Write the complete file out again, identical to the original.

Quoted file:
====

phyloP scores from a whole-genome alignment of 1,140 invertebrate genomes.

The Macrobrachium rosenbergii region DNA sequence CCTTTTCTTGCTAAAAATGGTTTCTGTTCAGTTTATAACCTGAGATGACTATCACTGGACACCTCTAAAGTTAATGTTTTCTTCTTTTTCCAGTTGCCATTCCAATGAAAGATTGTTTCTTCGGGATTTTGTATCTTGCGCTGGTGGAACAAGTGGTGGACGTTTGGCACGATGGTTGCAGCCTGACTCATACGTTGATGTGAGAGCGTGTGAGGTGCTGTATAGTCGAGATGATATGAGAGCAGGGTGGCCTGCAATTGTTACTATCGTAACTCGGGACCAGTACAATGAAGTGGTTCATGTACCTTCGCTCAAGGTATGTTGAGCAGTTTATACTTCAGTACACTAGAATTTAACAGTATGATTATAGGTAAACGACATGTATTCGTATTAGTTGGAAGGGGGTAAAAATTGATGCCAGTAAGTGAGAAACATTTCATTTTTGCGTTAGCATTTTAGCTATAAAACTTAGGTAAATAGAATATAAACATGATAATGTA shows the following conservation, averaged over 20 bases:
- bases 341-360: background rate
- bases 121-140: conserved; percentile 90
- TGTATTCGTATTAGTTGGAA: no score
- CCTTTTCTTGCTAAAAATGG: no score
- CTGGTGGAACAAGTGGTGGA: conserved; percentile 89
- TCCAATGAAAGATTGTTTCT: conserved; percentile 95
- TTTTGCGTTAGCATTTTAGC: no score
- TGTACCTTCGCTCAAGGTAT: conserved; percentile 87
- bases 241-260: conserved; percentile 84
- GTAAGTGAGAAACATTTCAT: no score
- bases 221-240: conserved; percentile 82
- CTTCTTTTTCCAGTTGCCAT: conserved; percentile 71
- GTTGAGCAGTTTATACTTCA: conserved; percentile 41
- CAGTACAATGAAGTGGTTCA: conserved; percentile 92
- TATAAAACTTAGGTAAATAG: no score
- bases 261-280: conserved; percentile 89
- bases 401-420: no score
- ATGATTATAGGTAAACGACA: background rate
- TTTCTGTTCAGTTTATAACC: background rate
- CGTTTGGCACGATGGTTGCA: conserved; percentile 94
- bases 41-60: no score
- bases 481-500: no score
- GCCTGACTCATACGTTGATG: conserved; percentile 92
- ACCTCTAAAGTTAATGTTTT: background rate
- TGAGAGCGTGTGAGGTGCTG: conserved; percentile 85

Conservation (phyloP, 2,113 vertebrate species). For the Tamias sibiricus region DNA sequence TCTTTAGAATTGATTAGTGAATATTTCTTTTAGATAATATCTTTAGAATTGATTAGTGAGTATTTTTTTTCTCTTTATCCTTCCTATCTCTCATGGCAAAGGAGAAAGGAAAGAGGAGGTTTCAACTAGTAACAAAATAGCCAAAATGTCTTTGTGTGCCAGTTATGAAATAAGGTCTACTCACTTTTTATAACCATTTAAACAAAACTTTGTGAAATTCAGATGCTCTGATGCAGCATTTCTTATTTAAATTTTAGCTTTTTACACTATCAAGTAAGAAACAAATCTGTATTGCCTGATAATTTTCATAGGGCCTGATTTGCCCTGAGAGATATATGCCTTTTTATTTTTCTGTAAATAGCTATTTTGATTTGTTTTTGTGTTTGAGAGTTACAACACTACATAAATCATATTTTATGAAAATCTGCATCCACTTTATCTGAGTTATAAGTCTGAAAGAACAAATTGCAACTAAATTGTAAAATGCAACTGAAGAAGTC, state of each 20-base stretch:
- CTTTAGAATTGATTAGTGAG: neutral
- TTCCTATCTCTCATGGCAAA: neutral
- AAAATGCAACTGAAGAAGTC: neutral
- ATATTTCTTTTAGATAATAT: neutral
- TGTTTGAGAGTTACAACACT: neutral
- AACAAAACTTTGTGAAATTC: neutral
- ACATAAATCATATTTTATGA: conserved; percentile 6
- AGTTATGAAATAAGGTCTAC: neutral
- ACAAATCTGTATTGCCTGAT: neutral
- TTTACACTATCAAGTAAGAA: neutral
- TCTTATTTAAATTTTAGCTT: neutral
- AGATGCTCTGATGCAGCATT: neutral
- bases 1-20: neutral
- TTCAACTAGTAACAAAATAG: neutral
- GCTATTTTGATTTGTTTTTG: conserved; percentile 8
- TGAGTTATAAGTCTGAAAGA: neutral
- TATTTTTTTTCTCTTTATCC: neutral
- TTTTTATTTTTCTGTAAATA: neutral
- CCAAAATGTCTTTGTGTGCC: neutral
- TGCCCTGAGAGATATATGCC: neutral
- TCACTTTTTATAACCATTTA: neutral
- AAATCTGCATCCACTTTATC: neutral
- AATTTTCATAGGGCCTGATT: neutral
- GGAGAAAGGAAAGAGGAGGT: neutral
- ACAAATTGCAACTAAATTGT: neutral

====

phyloP scores from a whole-genome alignment of 1,140 invertebrate genomes.

The Macrobrachium rosenbergii region DNA sequence CCTTTTCTTGCTAAAAATGGTTTCTGTTCAGTTTATAACCTGAGATGACTATCACTGGACACCTCTAAAGTTAATGTTTTCTTCTTTTTCCAGTTGCCATTCCAATGAAAGATTGTTTCTTCGGGATTTTGTATCTTGCGCTGGTGGAACAAGTGGTGGACGTTTGGCACGATGGTTGCAGCCTGACTCATACGTTGATGTGAGAGCGTGTGAGGTGCTGTATAGTCGAGATGATATGAGAGCAGGGTGGCCTGCAATTGTTACTATCGTAACTCGGGACCAGTACAATGAAGTGGTTCATGTACCTTCGCTCAAGGTATGTTGAGCAGTTTATACTTCAGTACACTAGAATTTAACAGTATGATTATAGGTAAACGACATGTATTCGTATTAGTTGGAAGGGGGTAAAAATTGATGCCAGTAAGTGAGAAACATTTCATTTTTGCGTTAGCATTTTAGCTATAAAACTTAGGTAAATAGAATATAAACATGATAATGTA shows the following conservation, averaged over 20 bases:
- bases 341-360: background rate
- bases 121-140: conserved; percentile 90
- TGTATTCGTATTAGTTGGAA: no score
- CCTTTTCTTGCTAAAAATGG: no score
- CTGGTGGAACAAGTGGTGGA: conserved; percentile 89
- TCCAATGAAAGATTGTTTCT: conserved; percentile 95
- TTTTGCGTTAGCATTTTAGC: no score
- TGTACCTTCGCTCAAGGTAT: conserved; percentile 87
- bases 241-260: conserved; percentile 84
- GTAAGTGAGAAACATTTCAT: no score
- bases 221-240: conserved; percentile 82
- CTTCTTTTTCCAGTTGCCAT: conserved; percentile 71
- GTTGAGCAGTTTATACTTCA: conserved; percentile 41
- CAGTACAATGAAGTGGTTCA: conserved; percentile 92
- TATAAAACTTAGGTAAATAG: no score
- bases 261-280: conserved; percentile 89
- bases 401-420: no score
- ATGATTATAGGTAAACGACA: background rate
- TTTCTGTTCAGTTTATAACC: background rate
- CGTTTGGCACGATGGTTGCA: conserved; percentile 94
- bases 41-60: no score
- bases 481-500: no score
- GCCTGACTCATACGTTGATG: conserved; percentile 92
- ACCTCTAAAGTTAATGTTTT: background rate
- TGAGAGCGTGTGAGGTGCTG: conserved; percentile 85

Conservation (phyloP, 2,113 vertebrate species). For the Tamias sibiricus region DNA sequence TCTTTAGAATTGATTAGTGAATATTTCTTTTAGATAATATCTTTAGAATTGATTAGTGAGTATTTTTTTTCTCTTTATCCTTCCTATCTCTCATGGCAAAGGAGAAAGGAAAGAGGAGGTTTCAACTAGTAACAAAATAGCCAAAATGTCTTTGTGTGCCAGTTATGAAATAAGGTCTACTCACTTTTTATAACCATTTAAACAAAACTTTGTGAAATTCAGATGCTCTGATGCAGCATTTCTTATTTAAATTTTAGCTTTTTACACTATCAAGTAAGAAACAAATCTGTATTGCCTGATAATTTTCATAGGGCCTGATTTGCCCTGAGAGATATATGCCTTTTTATTTTTCTGTAAATAGCTATTTTGATTTGTTTTTGTGTTTGAGAGTTACAACACTACATAAATCATATTTTATGAAAATCTGCATCCACTTTATCTGAGTTATAAGTCTGAAAGAACAAATTGCAACTAAATTGTAAAATGCAACTGAAGAAGTC, state of each 20-base stretch:
- CTTTAGAATTGATTAGTGAG: neutral
- TTCCTATCTCTCATGGCAAA: neutral
- AAAATGCAACTGAAGAAGTC: neutral
- ATATTTCTTTTAGATAATAT: neutral
- TGTTTGAGAGTTACAACACT: neutral
- AACAAAACTTTGTGAAATTC: neutral
- ACATAAATCATATTTTATGA: conserved; percentile 6
- AGTTATGAAATAAGGTCTAC: neutral
- ACAAATCTGTATTGCCTGAT: neutral
- TTTACACTATCAAGTAAGAA: neutral
- TCTTATTTAAATTTTAGCTT: neutral
- AGATGCTCTGATGCAGCATT: neutral
- bases 1-20: neutral
- TTCAACTAGTAACAAAATAG: neutral
- GCTATTTTGATTTGTTTTTG: conserved; percentile 8
- TGAGTTATAAGTCTGAAAGA: neutral
- TATTTTTTTTCTCTTTATCC: neutral
- TTTTTATTTTTCTGTAAATA: neutral
- CCAAAATGTCTTTGTGTGCC: neutral
- TGCCCTGAGAGATATATGCC: neutral
- TCACTTTTTATAACCATTTA: neutral
- AAATCTGCATCCACTTTATC: neutral
- AATTTTCATAGGGCCTGATT: neutral
- GGAGAAAGGAAAGAGGAGGT: neutral
- ACAAATTGCAACTAAATTGT: neutral